The Joy of Clean Water, In Their Own Words

IMG_1052In most of the impoverished places where World Concern works, meeting needs starts with water. Why? Because when a mom is trying to keep her child alive, nothing else matters.

Through your gifts to provide clean water, you are the hands and feet of Jesus to these moms, meeting this critical need and opening the way for lasting transformation to take place. As you read the stories below, I hope you know how much your gift matters!

One Mom’s Story of Survival

War War knows her children are alive today because of the water you provided. For the first few years of her babies’ lives, War War did what all the moms in her village did – she retrieved water by the bucketful from the mucky, still water that sat in the pond in their village.

3 - Dirty Ponds, Hunger - Yaw Won Lay, Chaung Tar Yar (306 of 391) - low resThe water made them sick. At the same time her younger son became ill with severe diarrhea, War War herself got sick. With the help of friends and family, they eventually made the four-hour boat ride to the nearest hospital where they were treated for water-borne diseases.

In and out of consciousness, alone and fearful for her son’s life, War War learned it was the dirty water she had been giving her son that caused his sickness. She was devastated.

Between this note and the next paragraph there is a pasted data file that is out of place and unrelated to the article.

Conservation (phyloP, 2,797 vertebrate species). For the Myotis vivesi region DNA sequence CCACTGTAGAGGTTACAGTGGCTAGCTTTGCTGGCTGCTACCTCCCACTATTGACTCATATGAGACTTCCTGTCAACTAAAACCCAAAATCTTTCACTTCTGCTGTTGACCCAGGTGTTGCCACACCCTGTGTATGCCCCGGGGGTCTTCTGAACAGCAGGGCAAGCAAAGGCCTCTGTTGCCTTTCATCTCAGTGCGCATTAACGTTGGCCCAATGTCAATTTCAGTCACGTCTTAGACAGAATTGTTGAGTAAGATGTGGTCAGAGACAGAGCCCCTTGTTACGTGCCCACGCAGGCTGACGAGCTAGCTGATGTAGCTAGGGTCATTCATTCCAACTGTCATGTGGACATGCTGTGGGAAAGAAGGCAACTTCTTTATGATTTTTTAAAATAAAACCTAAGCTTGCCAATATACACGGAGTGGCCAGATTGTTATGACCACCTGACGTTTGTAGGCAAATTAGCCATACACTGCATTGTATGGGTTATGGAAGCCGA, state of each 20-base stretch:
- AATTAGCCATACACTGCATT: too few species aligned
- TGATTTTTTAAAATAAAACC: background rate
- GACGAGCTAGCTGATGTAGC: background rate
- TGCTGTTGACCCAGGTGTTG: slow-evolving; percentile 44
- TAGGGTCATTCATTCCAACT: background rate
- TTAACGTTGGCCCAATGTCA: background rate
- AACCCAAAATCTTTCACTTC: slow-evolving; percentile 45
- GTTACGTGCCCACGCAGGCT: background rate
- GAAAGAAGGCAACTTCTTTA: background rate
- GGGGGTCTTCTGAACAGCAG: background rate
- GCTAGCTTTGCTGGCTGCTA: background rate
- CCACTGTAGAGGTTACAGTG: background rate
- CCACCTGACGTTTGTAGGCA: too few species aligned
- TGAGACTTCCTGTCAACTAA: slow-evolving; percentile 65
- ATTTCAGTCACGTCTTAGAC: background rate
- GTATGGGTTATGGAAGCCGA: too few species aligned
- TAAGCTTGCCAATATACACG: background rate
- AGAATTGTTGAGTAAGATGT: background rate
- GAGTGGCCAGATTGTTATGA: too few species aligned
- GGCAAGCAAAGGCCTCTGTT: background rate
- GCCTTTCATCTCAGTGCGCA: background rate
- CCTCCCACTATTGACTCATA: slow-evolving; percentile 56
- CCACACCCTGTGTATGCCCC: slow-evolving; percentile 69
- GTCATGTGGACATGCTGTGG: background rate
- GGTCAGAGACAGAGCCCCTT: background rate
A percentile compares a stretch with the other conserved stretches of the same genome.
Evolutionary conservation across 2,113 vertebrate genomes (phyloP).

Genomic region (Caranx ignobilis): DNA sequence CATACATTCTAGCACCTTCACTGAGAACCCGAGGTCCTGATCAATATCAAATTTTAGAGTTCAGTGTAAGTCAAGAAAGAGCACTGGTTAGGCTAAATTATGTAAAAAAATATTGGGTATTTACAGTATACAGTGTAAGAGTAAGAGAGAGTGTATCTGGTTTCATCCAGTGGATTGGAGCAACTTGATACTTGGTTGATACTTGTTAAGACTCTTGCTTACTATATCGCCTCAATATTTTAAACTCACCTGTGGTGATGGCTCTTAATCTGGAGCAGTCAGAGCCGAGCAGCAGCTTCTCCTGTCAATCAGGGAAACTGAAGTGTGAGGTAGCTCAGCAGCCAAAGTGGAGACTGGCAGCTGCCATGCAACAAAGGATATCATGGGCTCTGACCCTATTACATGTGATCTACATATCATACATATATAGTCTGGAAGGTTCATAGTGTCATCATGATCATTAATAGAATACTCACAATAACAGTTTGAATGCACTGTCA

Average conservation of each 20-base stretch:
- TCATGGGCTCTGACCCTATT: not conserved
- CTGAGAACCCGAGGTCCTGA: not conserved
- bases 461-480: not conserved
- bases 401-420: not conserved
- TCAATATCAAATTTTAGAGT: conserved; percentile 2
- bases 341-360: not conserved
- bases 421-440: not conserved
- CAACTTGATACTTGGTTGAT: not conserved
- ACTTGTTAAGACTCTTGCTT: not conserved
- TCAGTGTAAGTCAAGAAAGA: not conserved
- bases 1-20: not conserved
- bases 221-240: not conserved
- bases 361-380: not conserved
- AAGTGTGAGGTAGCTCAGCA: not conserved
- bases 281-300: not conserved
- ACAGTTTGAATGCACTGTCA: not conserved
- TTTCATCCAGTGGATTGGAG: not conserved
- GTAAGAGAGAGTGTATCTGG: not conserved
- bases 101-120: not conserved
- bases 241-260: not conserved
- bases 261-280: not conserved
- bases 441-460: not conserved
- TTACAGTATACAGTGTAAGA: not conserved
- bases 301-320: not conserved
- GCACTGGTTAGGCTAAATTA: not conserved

Thankfully, both survived. Because of you, the village now has clean water, and families like War War’s have learned the importance of good hygiene and sanitation to stay healthy.

War War’s son is now happy and healthy!

Clean Water Changed Mohamad’s Life and Future

Clean water is changing the lives of students like 14-year-old Mohamad – helping him stay healthy and focused in school. Mohamad’s school in Somaliland (Northern Somalia) now has a tank that captures rainwater, providing plenty of fresh, clean drinking water for the students.

“Before, we didn’t have any water to drink while we were at school. We would feel thirsty, but we could not get anything to drink until we went home,” explained Mohamad.

The school now has a 6,600-gallon tank that captures rainwater through a gutter system on the roof, providing abundant clean water for students to drink and wash their hands with at school.
“Now it’s easier to learn because we have water,” said the grateful teen. “Now we are healthy.”

The Life-Changing Impact of Berkads

Many families in Somaliland now have clean water from berkads. Berkads are large concrete tanks that channel and store rainwater. With a berkad, one day of heavy rain can provide enough clean, fresh drinking water for an entire community for months. Here’s what a few people have to say about the impact of these berkads:

“Before the berkad was built, there was not enough water. We were going so far to gather water. Now that World Concern rehabilitated this berkad, it is good. When it rains, the berkad fills up and we save it for use when our water supply is low.” Asha, 48, mom of three

 

“Before the berkad was built, there was not enough water. We were going so far to gather water. Now that World Concern rehabilitated this berkad, it is good. When it rains, the berkad fills up and we save it for use when our water supply is low.”
– Asha, 48, mom of three